Amid the frivolous, like Angry Birds becoming available on Samsung TV sets, or just plain inexplicable, like Panasonic teaming up with MySpace, the 2012 Consumer Electronics Show (CES) in Las Vegas is also showing the way to how we will drive in the near future. Especially if we drive an Audi.
"Audi connect" is the company's term for an array of features that can turn a car from mere conveyance into an intelligent device, just like our smartphones and computers. Underneath it all is the new standard for radio waves, called Long Term Evolution (LTE), that can allow streaming of video and other large amounts of data. So things like Google Earth, Google Street View, email and many other web-related functions become possible.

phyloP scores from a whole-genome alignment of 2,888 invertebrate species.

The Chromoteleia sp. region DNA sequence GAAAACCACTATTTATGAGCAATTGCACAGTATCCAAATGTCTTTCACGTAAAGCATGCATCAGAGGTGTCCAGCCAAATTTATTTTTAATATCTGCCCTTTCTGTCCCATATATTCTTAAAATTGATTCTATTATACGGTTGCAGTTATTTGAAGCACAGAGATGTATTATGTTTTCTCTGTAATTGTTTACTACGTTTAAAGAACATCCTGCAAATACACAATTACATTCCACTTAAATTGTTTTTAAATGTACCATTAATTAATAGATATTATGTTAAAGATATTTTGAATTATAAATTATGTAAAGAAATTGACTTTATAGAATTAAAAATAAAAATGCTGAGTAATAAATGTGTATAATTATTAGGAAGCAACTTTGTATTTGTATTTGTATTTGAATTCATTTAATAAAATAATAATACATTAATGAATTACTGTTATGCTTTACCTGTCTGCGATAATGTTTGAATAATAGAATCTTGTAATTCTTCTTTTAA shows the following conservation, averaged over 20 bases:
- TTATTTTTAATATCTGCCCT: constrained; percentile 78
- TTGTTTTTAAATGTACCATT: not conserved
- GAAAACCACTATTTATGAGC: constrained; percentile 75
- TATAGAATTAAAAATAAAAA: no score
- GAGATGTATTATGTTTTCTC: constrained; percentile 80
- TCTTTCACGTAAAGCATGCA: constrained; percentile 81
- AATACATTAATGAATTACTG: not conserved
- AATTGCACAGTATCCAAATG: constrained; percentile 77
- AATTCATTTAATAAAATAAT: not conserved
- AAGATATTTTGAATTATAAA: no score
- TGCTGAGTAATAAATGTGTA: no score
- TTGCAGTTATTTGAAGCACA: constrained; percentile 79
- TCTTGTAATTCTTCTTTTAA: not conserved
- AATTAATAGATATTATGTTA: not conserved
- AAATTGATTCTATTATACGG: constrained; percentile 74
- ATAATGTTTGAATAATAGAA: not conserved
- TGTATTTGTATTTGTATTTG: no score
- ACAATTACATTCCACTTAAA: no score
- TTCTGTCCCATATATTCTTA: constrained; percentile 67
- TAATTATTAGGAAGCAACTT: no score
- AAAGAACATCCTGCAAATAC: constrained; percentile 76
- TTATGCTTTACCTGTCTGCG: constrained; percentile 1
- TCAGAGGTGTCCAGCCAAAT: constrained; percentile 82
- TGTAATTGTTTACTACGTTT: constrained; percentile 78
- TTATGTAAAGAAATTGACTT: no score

LTE connects with a smartphone. For anyone griping that they don't have an Apple iPhone, one of Audi's newest innovations is the Audi Phone Box, which it calls "a universal interface between a cell phone and the car."
The car will also have a seven-inch screen (less than half an inch thick) showing 3D graphics, plus a head-up display for the driver. Right now, the company uses a rotary wheel that works something like a computer mouse (and also reminiscent of BMW's tolerated-rather-than-loved iDrive system) to access functions like navigation, phone calls and music - along with voice commands and a touchpad. But there are plans afoot to add control just by using gestures.
Some of this tech will find its way into the new generation of compact sedan, the 2013 Audi A3, expected later this year. No doubt it will then proliferate throughout the lineup. Eventually, though, features like lane keeping assist - where onboard computers and servo motors can actually apply the brakes and make steering inputs - will lead to cars being able to drive themselves. That would necessitate a level of communication between separate vehicles and with the infrastructure in general, what Audi calls "networked mobility." And LTE is able to achieve that very thing.